Before the Putin Olympics, there was the Tartu Pop Music Festival in 1988.
A few thousand teenage Estonians — the Tallinese — gathered cross-legged on the grass of the common; undenimed and undrugged, yet wild in their own way; men sideburned and smoking furiously; women low-eyed and smoking furiously, too.
One person — we don’t know their name — listened to the song that the band was playing and held out his or her hand and someone — we don’t know his or her name, either — took it gently. Then another did this and then another and soon they were a slack chain of arms slung low to the earth so that no one could see. Moments passed, and then one of the Russian soldiers who had been told to police the event raised his rifle as if it were a hound’s snout sniffing the air.
The kids’ hands fell limp.
Their fingers spidered open. Still, the band kept playing out of crumby amps, a falling apart drum kit and a mic stand that noodled when you leaned on it, and pretty soon the crowd were mouthing the words under their breath. At first, the soldiers and the soldiers’ commanders couldn’t make out what the tall figure in the middle of the clapboard stage was singing — his name was Gunnar Graps; he was shaggy-haired and lean-bodied; his T-shirt sleeves cut off — but it sounded like, “Oh, for the captured heart of Tallinn,” a national hymn set to tom rolls and hammer ons.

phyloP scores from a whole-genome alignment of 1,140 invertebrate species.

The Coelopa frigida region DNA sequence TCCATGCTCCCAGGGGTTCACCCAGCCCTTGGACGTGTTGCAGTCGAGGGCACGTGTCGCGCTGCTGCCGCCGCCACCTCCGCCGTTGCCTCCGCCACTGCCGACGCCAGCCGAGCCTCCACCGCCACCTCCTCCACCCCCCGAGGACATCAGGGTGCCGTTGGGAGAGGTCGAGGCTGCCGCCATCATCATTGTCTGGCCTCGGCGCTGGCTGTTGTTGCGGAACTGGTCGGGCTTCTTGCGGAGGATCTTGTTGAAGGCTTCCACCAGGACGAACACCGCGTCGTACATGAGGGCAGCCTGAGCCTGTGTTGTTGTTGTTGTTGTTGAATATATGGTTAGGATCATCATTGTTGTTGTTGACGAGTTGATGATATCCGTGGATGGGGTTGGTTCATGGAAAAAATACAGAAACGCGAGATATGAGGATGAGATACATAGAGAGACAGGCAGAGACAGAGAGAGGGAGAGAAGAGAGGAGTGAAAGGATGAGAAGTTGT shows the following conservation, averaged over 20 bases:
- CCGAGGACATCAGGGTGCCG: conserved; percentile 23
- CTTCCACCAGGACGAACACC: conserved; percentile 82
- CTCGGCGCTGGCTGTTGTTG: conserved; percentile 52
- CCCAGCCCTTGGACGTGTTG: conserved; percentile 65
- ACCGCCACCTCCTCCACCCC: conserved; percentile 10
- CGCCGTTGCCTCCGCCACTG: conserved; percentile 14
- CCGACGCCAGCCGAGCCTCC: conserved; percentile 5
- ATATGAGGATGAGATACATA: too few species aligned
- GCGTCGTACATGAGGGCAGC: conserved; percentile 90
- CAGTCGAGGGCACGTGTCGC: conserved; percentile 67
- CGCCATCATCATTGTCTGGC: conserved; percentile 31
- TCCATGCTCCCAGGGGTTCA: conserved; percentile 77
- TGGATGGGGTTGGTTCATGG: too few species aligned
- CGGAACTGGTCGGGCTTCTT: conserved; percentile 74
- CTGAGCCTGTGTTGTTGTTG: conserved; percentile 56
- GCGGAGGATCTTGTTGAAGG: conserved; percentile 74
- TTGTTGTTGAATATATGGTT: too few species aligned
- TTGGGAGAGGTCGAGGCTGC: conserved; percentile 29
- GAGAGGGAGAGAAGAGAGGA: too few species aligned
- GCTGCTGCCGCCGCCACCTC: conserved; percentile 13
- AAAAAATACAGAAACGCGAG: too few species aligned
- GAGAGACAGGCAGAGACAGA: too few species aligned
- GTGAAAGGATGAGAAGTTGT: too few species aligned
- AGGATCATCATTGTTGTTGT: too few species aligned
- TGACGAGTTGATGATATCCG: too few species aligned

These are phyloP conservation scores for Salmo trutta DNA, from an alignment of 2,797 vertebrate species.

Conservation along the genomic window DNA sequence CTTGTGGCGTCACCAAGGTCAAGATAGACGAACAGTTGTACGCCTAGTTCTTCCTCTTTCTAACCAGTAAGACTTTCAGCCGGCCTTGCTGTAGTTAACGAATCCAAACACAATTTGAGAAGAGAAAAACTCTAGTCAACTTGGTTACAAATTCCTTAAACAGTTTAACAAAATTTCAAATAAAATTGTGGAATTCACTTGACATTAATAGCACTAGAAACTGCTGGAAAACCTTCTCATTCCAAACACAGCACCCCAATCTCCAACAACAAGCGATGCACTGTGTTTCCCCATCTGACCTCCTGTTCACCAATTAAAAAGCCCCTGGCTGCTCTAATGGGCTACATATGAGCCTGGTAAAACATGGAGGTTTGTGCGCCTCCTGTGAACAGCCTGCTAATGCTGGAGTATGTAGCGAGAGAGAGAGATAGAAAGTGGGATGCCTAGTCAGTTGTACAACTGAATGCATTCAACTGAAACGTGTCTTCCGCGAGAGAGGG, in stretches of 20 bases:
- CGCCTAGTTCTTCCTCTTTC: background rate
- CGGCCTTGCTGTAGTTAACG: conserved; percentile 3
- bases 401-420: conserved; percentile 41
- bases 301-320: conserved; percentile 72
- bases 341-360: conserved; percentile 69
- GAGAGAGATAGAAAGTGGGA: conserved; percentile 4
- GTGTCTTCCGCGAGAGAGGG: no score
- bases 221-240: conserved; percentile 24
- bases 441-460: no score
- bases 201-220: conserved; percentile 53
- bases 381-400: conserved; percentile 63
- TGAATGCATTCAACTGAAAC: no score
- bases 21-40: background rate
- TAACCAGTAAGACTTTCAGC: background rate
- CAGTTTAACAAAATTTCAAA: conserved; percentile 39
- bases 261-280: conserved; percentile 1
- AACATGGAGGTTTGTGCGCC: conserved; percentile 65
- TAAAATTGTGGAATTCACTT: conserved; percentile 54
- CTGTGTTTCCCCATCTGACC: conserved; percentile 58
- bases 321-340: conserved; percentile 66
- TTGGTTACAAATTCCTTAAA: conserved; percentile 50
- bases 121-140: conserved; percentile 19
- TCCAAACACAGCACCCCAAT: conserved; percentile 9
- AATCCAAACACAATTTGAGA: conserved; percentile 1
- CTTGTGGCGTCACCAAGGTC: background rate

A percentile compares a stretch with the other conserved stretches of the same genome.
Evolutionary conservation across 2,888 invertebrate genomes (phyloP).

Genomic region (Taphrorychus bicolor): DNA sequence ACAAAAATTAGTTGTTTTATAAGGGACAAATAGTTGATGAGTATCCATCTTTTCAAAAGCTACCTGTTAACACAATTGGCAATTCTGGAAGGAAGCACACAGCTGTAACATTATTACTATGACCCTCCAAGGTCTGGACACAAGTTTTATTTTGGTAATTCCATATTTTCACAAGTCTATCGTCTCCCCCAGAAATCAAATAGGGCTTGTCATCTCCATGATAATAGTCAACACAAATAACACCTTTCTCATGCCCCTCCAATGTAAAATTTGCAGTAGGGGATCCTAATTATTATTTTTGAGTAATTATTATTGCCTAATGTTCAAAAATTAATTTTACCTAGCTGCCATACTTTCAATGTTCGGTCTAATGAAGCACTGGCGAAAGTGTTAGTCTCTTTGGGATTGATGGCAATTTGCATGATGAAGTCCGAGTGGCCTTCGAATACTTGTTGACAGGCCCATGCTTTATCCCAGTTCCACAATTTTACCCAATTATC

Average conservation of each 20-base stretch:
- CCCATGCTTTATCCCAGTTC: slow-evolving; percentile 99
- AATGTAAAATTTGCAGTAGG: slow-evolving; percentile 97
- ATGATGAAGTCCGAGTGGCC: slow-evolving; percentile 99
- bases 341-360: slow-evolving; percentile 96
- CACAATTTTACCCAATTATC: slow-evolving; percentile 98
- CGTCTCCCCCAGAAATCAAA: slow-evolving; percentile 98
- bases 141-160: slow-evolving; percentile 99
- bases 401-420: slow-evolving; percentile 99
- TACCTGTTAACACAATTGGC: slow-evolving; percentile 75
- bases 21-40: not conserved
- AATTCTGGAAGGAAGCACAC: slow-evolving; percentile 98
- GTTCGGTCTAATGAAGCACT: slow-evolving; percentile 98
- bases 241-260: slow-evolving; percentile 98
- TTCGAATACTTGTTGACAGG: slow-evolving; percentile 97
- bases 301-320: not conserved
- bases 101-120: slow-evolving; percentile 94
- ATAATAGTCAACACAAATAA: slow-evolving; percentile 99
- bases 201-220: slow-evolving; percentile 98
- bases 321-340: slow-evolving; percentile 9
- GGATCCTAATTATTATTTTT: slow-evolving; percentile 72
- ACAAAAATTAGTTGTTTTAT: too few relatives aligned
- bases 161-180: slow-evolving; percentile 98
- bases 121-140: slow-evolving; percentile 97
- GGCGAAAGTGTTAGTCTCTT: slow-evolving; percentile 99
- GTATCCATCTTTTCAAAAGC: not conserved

At the commanders’ signal, the sound system shunked to rest and all power drained from the speakers (“I am doing them a favour,” he thought to himself, his ears sore after the tumult). Amp lights went from red to dead. Gunnar laughed and waved and made faces as he storked his way around stage, knowing that most of the cops and the police were losing the will for whatever might happen next.
Later on, in people’s kitchens and the dark corners of nameless bars, voices lowered to a whisper around tables as men and women spoke about what they’d seen and how it had once all seemed so impossible. Gunnar kicked out a leg to the crowd before being dragged away by a soldier. A girl sitting on the lawn thought of the damp middle of her friend’s palm and how she’d never held another person’s hand that way before.
All of this happened.............